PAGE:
The Air Force suspects the A-10 pilot whose plane crashed into a mountainside committed suicide for fear his homosexual affair with another flier was about to be exposed, the Tucson Citizen reported Friday. An Air Force spokesman called the story “unsubstantiated.”
“Any reports to the contrary are irresponsible,” said Maj. Ed Worley, an Air Force spokesman in Washington. “Nothing has been found thus far which provides answers on what happened.”
The newspaper quoted an unidentified military source close to the investigation who said Capt. Craig Button, 32, may have flown the jet into a 13,000-foot Colorado mountain because an estranged lover was about to reveal the affair.
Maj. Joe LaMarca, spokesman for the Air Combat Command at Langley Air Force Base in Virginia, also said the report was unsubstantiated.”
LaMarca said the Air Force decided only Wednesday to convene an accident investigation board that will look at all aspects of the case, including Button’s personal life.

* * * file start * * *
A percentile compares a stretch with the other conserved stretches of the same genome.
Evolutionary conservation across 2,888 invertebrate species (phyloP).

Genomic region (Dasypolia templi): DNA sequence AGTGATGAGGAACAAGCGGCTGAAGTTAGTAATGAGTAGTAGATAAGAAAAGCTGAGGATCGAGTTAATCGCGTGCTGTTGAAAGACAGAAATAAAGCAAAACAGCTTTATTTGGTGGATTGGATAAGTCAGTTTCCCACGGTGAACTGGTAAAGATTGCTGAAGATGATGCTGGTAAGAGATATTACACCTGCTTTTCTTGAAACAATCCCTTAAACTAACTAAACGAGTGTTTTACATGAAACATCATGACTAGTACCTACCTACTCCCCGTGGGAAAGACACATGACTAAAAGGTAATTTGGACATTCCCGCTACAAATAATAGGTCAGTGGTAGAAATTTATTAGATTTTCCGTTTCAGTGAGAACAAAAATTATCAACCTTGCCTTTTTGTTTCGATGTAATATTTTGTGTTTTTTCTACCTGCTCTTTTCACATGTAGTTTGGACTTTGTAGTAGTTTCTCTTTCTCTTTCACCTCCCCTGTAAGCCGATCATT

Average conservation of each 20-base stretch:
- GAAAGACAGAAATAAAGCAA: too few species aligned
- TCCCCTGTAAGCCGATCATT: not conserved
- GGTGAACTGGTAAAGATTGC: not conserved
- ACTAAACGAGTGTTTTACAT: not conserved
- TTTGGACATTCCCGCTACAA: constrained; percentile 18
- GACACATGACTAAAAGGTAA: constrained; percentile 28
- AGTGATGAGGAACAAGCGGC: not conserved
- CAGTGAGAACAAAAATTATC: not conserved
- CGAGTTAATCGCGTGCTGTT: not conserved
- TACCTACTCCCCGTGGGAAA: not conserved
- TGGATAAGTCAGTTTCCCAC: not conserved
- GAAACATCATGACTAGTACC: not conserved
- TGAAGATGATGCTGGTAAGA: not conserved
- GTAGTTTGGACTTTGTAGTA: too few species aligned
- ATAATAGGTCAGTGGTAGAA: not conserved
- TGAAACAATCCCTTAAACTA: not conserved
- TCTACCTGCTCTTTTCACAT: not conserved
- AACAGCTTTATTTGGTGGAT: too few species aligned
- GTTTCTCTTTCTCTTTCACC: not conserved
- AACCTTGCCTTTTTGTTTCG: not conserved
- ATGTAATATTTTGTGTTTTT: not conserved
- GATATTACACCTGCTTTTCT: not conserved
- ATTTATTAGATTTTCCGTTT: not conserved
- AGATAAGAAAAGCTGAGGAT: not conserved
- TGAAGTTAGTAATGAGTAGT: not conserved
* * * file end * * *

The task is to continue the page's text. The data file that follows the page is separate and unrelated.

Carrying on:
The newspaper has made “some very clear assumptions or accusations of a military investigator close to the source,” LaMarca said. “I’m here to tell you that the board just convened, and I’m not even sure whether all the investigators are out there yet.”
If Button, who was single, had been found to be homosexual, he could have faced discharge. The Pentagon deems homosexuality incompatible with military service.
Button’s $8.8 million plane was the last in a three-plane formation heading toward a bombing range in southwestern Arizona on April 2 when it veered off course, eventually crashing near Vail, Colo.